In the last few months I've read both Wallace Stegner's Angle of Repose and Jeffrey Eugenides's Middlesex. The juxtaposition of these novels was accidental, but it's given me a lot to think about. Each novel is narrated by an abnormal man digging for courage and wisdom in the story of his pioneering grandparents. In Middlesex, the grandparents move from Greece and find their home in Detroit; Angle of Repose describes an East Coast woman's struggle to adjust to life in the Rockies.
Of course, the comparisons break down quickly. Stegner's protagonist's physical problems only emerged late in life, leaving him crippled and isolated from the outside world; Middlesex's Cal has an unusual genetic feature that's invisible to casual observers. And Cal strives resolutely to bridge past and future, while Angle's Lyman Ward sees the West he loves as having largely disappeared, replaced by the noxious culture of the Sixties.
It's impossible to read Angle of Repose without wanting to learn more about Mary Hallock Foote, the real-life basis for the character of Susan Beecher Ward. The book uses sections of her letters and memoirs, and these provide some really lovely passages. But Stegner brings his A game too, and I'm a sucker for the sorts of landscapes he spends plenty of time describing. It helps that a good chunk of the book takes place in Leadville, Colorado, which I visited this summer.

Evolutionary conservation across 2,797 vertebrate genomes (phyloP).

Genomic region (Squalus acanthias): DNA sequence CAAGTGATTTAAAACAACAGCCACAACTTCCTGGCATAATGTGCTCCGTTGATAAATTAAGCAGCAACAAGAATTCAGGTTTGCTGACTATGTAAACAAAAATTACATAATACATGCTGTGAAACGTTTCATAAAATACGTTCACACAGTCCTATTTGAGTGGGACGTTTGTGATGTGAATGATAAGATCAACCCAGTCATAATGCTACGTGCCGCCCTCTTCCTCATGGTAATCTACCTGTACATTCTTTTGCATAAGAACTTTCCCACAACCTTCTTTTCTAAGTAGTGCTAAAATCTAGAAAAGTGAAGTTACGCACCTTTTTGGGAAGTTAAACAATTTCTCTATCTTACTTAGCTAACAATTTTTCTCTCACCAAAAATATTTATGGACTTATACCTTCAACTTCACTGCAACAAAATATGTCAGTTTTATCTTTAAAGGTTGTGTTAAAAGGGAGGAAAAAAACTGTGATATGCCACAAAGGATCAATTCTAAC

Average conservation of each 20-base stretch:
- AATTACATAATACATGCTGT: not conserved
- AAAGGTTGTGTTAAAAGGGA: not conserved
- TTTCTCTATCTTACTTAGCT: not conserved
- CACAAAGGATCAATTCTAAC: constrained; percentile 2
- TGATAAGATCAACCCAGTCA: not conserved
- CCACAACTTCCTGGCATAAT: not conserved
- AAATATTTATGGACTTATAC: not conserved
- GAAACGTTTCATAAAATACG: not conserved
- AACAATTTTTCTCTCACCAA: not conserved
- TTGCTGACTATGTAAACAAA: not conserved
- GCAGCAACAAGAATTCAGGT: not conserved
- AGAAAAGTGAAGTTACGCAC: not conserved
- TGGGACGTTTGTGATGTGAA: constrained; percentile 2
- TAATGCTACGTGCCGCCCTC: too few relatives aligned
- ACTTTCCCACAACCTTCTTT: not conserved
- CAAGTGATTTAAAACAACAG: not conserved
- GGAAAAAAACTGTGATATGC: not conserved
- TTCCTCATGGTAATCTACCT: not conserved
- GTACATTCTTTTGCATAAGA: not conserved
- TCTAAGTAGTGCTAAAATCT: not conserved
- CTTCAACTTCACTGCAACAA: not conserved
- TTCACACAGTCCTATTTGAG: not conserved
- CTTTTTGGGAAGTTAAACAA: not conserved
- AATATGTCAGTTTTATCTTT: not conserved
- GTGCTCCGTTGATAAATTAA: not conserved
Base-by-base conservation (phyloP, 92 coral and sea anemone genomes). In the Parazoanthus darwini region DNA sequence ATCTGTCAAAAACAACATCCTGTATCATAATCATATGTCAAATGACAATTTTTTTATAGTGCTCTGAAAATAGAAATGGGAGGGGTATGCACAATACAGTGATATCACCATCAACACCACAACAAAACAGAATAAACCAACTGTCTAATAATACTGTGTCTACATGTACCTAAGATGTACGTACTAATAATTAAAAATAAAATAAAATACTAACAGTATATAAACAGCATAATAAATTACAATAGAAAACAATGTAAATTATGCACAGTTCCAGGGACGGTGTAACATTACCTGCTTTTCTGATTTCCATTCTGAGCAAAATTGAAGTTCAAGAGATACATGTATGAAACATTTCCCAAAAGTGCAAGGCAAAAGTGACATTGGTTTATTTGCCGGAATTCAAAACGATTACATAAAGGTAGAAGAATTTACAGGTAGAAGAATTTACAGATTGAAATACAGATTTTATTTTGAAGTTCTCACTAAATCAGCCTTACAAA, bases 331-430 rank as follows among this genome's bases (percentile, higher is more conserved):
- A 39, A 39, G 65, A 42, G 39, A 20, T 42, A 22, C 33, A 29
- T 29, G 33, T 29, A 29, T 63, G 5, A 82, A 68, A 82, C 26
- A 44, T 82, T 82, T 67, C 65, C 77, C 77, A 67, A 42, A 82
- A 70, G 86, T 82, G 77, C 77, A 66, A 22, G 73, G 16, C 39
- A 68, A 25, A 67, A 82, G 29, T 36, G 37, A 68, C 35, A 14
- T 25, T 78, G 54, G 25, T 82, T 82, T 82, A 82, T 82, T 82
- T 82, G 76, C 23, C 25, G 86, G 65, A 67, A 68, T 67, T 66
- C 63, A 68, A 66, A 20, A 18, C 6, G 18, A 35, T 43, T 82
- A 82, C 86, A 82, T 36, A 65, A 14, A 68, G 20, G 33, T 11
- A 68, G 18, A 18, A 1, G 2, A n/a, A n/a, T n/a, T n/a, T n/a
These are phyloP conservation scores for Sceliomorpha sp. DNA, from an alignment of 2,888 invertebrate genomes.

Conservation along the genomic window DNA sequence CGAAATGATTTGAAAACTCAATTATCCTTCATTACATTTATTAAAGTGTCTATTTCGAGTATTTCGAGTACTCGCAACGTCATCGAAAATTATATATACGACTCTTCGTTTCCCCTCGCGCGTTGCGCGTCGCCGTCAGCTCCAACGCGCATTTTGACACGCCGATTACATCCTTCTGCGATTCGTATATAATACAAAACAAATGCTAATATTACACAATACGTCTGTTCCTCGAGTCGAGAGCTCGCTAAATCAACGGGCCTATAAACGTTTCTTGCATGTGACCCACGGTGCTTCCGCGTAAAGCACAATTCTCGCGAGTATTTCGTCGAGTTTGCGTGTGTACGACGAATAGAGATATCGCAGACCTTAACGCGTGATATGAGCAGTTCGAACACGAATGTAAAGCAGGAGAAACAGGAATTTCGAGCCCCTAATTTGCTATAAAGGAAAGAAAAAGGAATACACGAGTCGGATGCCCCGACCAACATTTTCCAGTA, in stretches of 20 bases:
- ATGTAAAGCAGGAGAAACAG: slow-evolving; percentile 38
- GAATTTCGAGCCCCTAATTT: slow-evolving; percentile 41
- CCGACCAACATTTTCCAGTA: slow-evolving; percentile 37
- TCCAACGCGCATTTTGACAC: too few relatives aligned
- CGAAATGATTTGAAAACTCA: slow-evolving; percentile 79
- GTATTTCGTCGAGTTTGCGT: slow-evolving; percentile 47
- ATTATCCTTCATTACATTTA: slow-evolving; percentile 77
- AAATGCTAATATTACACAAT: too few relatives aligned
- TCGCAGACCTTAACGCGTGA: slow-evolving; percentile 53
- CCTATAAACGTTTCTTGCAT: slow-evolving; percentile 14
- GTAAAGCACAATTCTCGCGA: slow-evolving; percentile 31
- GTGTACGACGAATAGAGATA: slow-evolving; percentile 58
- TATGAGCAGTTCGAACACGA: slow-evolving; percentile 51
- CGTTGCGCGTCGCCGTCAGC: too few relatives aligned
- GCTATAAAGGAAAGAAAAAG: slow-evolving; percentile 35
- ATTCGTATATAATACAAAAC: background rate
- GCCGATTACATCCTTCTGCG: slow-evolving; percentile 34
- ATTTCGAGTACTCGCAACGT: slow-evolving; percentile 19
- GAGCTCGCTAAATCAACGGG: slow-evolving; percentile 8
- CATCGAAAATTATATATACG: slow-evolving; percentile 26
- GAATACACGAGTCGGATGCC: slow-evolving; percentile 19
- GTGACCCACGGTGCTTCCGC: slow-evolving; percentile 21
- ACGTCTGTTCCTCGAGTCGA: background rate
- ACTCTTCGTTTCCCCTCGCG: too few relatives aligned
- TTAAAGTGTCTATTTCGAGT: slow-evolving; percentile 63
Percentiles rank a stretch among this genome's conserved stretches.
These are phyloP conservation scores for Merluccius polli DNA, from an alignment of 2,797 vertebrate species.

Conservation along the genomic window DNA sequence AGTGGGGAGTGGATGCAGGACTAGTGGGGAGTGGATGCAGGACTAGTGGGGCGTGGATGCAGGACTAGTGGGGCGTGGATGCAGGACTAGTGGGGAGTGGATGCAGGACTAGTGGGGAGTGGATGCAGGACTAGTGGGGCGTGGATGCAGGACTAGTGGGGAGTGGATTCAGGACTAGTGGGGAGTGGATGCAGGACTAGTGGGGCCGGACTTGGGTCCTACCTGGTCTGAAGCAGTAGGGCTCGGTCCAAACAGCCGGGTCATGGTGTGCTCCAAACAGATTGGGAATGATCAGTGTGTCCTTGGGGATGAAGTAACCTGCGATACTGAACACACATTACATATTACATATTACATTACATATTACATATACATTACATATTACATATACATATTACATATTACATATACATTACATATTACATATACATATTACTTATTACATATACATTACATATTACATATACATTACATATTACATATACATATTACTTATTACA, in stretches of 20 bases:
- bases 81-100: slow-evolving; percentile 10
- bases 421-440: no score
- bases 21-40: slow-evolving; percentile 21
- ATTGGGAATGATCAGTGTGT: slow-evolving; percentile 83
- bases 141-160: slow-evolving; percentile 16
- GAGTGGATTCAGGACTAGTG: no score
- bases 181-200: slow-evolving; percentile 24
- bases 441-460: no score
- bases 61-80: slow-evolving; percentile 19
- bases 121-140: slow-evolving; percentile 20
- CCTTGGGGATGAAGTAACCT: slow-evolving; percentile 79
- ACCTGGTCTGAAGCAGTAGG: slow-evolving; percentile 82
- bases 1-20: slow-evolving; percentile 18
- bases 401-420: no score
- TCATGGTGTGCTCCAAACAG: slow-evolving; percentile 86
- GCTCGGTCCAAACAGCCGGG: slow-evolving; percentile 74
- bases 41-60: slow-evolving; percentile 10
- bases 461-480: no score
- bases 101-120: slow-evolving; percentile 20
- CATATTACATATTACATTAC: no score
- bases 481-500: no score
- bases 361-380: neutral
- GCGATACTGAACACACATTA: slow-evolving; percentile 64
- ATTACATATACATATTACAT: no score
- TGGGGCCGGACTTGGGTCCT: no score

As for Middlesex, it's hard to imagine how a book could do more to inspire empathy for a character with a condition that many readers will find very icky at the outset. I held off on Middlesex for years because I thought of it was a "novel about a hermaphrodite" -- but it's not that; it's a novel about a person and a family. Eugenides, unfortunately, is less likely than Stegner to draw the curtain of propriety. Still, it's a large-hearted book and a good read.
I'm suddenly curious about the genre of three-generations-of-a-family novels. It's a subheading, I suppose, of family saga novels. On a first thought, Dickens and Austen didn't write them. When did they start appearing?